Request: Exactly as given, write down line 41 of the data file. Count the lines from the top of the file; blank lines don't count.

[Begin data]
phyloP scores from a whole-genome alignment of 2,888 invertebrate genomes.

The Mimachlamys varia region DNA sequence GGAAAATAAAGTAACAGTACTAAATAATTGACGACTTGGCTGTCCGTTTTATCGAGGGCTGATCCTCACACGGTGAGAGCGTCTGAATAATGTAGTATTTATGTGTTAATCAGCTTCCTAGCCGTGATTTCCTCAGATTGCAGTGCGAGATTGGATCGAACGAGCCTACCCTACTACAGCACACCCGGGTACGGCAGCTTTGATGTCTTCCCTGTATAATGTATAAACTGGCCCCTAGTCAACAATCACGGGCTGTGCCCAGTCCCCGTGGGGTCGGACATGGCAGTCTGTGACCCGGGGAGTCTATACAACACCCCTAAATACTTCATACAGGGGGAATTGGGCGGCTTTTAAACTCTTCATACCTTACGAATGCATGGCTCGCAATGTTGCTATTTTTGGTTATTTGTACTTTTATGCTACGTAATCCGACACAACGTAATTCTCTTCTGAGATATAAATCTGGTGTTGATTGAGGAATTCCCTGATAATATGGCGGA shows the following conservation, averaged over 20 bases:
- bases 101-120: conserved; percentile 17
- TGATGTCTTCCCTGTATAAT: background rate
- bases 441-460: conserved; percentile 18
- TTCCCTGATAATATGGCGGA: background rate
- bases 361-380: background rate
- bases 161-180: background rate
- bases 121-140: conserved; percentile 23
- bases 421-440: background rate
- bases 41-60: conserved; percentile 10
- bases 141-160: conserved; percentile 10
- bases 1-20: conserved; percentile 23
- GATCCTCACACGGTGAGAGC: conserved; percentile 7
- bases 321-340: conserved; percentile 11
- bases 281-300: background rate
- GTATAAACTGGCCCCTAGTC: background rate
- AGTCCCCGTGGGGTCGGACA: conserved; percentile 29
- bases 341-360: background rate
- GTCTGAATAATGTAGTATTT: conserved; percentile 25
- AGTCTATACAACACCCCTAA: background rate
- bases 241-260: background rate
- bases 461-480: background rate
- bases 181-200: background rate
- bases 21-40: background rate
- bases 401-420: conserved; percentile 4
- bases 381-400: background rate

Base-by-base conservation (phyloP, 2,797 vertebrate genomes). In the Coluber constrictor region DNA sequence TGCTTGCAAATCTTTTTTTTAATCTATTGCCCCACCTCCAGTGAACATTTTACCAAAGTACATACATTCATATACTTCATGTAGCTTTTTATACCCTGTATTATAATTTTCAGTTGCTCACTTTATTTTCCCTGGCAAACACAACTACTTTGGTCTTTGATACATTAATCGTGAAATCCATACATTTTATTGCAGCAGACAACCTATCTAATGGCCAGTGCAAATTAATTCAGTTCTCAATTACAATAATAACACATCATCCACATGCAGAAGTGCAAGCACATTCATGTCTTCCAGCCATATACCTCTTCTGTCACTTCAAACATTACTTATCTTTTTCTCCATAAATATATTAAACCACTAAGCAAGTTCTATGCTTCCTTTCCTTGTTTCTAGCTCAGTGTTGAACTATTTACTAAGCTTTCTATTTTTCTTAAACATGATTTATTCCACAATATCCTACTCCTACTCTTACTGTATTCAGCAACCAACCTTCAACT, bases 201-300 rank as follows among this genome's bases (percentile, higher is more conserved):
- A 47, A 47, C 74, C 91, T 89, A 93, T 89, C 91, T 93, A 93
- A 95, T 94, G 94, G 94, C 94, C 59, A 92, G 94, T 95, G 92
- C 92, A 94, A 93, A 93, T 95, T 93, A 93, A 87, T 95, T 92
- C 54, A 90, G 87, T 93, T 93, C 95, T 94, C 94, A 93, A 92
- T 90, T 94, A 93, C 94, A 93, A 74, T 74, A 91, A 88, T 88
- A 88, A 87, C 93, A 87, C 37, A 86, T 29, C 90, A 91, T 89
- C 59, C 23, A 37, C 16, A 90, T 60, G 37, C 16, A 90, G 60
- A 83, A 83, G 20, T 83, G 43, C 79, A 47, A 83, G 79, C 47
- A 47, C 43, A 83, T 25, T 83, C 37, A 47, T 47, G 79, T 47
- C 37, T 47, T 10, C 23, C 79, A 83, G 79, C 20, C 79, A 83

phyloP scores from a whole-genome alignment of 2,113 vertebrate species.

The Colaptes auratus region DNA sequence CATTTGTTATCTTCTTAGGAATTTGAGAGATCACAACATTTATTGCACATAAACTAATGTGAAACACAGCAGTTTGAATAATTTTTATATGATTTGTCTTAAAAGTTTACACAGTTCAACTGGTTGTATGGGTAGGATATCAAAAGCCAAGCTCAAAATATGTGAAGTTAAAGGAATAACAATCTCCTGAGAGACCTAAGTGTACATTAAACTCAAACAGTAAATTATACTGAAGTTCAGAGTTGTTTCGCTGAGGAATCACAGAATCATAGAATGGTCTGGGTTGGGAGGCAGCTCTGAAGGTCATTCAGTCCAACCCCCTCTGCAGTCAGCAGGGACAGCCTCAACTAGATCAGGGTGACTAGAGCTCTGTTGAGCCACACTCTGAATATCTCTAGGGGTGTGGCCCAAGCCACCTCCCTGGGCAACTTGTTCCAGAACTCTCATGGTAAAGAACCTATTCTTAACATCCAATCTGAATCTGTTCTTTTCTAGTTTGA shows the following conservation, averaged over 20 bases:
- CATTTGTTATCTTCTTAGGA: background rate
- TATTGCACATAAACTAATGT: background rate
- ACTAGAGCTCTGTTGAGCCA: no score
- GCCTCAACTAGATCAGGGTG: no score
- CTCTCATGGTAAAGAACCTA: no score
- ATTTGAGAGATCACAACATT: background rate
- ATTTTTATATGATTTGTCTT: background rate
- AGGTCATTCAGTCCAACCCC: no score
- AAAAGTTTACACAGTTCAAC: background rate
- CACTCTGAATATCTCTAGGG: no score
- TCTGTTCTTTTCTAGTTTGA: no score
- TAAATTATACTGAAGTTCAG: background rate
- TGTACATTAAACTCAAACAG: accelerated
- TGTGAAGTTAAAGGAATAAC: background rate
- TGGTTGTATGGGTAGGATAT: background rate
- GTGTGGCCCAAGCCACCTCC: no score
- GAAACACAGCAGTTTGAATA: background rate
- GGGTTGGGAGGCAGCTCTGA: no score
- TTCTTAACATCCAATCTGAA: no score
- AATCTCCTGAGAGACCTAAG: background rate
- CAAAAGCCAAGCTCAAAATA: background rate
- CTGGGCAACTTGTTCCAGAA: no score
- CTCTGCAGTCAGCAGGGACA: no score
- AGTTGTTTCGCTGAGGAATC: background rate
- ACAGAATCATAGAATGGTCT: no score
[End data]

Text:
- CATTTGTTATCTTCTTAGGA: background rate